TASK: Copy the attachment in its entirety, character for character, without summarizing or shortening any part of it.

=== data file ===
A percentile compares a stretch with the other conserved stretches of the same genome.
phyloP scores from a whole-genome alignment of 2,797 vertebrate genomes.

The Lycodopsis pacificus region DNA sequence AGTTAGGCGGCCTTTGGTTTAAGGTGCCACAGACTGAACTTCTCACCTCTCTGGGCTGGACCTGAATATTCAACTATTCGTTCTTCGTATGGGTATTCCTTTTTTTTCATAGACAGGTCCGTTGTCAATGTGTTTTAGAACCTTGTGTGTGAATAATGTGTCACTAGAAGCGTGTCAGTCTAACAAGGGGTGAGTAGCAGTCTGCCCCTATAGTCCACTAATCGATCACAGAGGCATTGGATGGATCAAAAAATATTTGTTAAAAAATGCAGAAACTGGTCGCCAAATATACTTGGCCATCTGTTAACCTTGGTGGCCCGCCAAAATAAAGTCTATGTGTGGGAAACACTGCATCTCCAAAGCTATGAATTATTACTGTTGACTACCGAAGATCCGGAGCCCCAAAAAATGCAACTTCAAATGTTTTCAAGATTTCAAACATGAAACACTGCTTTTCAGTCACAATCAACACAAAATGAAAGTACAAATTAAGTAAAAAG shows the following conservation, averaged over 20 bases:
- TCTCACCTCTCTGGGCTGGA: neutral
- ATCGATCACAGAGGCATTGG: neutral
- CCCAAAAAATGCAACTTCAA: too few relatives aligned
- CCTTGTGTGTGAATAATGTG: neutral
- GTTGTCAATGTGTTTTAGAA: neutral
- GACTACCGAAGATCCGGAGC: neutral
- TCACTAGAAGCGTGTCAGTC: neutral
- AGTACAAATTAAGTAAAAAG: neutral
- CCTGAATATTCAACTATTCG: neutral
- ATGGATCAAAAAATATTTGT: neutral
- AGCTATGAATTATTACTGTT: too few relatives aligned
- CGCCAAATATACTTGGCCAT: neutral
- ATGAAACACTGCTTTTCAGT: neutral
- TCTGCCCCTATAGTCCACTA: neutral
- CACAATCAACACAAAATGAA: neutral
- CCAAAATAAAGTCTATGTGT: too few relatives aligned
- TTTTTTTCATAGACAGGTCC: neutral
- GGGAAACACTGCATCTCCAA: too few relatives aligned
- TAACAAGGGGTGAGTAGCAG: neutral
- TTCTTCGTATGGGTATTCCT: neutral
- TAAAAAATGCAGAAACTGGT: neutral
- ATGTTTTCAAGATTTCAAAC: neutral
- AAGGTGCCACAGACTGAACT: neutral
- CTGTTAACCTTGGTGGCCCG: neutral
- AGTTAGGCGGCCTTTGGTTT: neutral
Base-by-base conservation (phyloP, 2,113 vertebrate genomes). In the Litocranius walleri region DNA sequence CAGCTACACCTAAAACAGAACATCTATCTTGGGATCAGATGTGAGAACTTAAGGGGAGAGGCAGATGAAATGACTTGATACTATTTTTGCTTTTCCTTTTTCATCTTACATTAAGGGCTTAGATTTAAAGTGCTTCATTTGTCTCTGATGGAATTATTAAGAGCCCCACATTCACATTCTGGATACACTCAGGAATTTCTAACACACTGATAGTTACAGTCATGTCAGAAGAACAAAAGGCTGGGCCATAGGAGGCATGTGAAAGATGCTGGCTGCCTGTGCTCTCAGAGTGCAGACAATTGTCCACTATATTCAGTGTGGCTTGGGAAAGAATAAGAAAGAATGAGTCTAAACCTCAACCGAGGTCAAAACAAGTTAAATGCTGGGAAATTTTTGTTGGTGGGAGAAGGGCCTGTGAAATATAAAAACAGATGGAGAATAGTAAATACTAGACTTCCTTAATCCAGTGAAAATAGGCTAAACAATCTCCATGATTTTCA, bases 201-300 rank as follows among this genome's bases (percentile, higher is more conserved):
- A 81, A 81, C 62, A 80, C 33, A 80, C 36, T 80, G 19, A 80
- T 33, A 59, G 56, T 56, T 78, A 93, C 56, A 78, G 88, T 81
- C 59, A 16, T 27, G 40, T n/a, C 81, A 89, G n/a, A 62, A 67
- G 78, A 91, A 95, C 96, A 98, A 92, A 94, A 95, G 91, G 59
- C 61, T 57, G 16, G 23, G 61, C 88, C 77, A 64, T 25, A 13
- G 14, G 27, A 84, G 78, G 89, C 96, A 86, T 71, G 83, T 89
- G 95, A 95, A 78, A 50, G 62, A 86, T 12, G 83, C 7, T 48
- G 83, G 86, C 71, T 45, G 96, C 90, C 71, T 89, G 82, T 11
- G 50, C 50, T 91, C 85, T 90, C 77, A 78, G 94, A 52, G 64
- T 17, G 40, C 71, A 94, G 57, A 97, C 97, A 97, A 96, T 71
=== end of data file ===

A percentile compares a stretch with the other conserved stretches of the same genome.
phyloP scores from a whole-genome alignment of 2,797 vertebrate genomes.

The Lycodopsis pacificus region DNA sequence AGTTAGGCGGCCTTTGGTTTAAGGTGCCACAGACTGAACTTCTCACCTCTCTGGGCTGGACCTGAATATTCAACTATTCGTTCTTCGTATGGGTATTCCTTTTTTTTCATAGACAGGTCCGTTGTCAATGTGTTTTAGAACCTTGTGTGTGAATAATGTGTCACTAGAAGCGTGTCAGTCTAACAAGGGGTGAGTAGCAGTCTGCCCCTATAGTCCACTAATCGATCACAGAGGCATTGGATGGATCAAAAAATATTTGTTAAAAAATGCAGAAACTGGTCGCCAAATATACTTGGCCATCTGTTAACCTTGGTGGCCCGCCAAAATAAAGTCTATGTGTGGGAAACACTGCATCTCCAAAGCTATGAATTATTACTGTTGACTACCGAAGATCCGGAGCCCCAAAAAATGCAACTTCAAATGTTTTCAAGATTTCAAACATGAAACACTGCTTTTCAGTCACAATCAACACAAAATGAAAGTACAAATTAAGTAAAAAG shows the following conservation, averaged over 20 bases:
- TCTCACCTCTCTGGGCTGGA: neutral
- ATCGATCACAGAGGCATTGG: neutral
- CCCAAAAAATGCAACTTCAA: too few relatives aligned
- CCTTGTGTGTGAATAATGTG: neutral
- GTTGTCAATGTGTTTTAGAA: neutral
- GACTACCGAAGATCCGGAGC: neutral
- TCACTAGAAGCGTGTCAGTC: neutral
- AGTACAAATTAAGTAAAAAG: neutral
- CCTGAATATTCAACTATTCG: neutral
- ATGGATCAAAAAATATTTGT: neutral
- AGCTATGAATTATTACTGTT: too few relatives aligned
- CGCCAAATATACTTGGCCAT: neutral
- ATGAAACACTGCTTTTCAGT: neutral
- TCTGCCCCTATAGTCCACTA: neutral
- CACAATCAACACAAAATGAA: neutral
- CCAAAATAAAGTCTATGTGT: too few relatives aligned
- TTTTTTTCATAGACAGGTCC: neutral
- GGGAAACACTGCATCTCCAA: too few relatives aligned
- TAACAAGGGGTGAGTAGCAG: neutral
- TTCTTCGTATGGGTATTCCT: neutral
- TAAAAAATGCAGAAACTGGT: neutral
- ATGTTTTCAAGATTTCAAAC: neutral
- AAGGTGCCACAGACTGAACT: neutral
- CTGTTAACCTTGGTGGCCCG: neutral
- AGTTAGGCGGCCTTTGGTTT: neutral
Base-by-base conservation (phyloP, 2,113 vertebrate genomes). In the Litocranius walleri region DNA sequence CAGCTACACCTAAAACAGAACATCTATCTTGGGATCAGATGTGAGAACTTAAGGGGAGAGGCAGATGAAATGACTTGATACTATTTTTGCTTTTCCTTTTTCATCTTACATTAAGGGCTTAGATTTAAAGTGCTTCATTTGTCTCTGATGGAATTATTAAGAGCCCCACATTCACATTCTGGATACACTCAGGAATTTCTAACACACTGATAGTTACAGTCATGTCAGAAGAACAAAAGGCTGGGCCATAGGAGGCATGTGAAAGATGCTGGCTGCCTGTGCTCTCAGAGTGCAGACAATTGTCCACTATATTCAGTGTGGCTTGGGAAAGAATAAGAAAGAATGAGTCTAAACCTCAACCGAGGTCAAAACAAGTTAAATGCTGGGAAATTTTTGTTGGTGGGAGAAGGGCCTGTGAAATATAAAAACAGATGGAGAATAGTAAATACTAGACTTCCTTAATCCAGTGAAAATAGGCTAAACAATCTCCATGATTTTCA, bases 201-300 rank as follows among this genome's bases (percentile, higher is more conserved):
- A 81, A 81, C 62, A 80, C 33, A 80, C 36, T 80, G 19, A 80
- T 33, A 59, G 56, T 56, T 78, A 93, C 56, A 78, G 88, T 81
- C 59, A 16, T 27, G 40, T n/a, C 81, A 89, G n/a, A 62, A 67
- G 78, A 91, A 95, C 96, A 98, A 92, A 94, A 95, G 91, G 59
- C 61, T 57, G 16, G 23, G 61, C 88, C 77, A 64, T 25, A 13
- G 14, G 27, A 84, G 78, G 89, C 96, A 86, T 71, G 83, T 89
- G 95, A 95, A 78, A 50, G 62, A 86, T 12, G 83, C 7, T 48
- G 83, G 86, C 71, T 45, G 96, C 90, C 71, T 89, G 82, T 11
- G 50, C 50, T 91, C 85, T 90, C 77, A 78, G 94, A 52, G 64
- T 17, G 40, C 71, A 94, G 57, A 97, C 97, A 97, A 96, T 71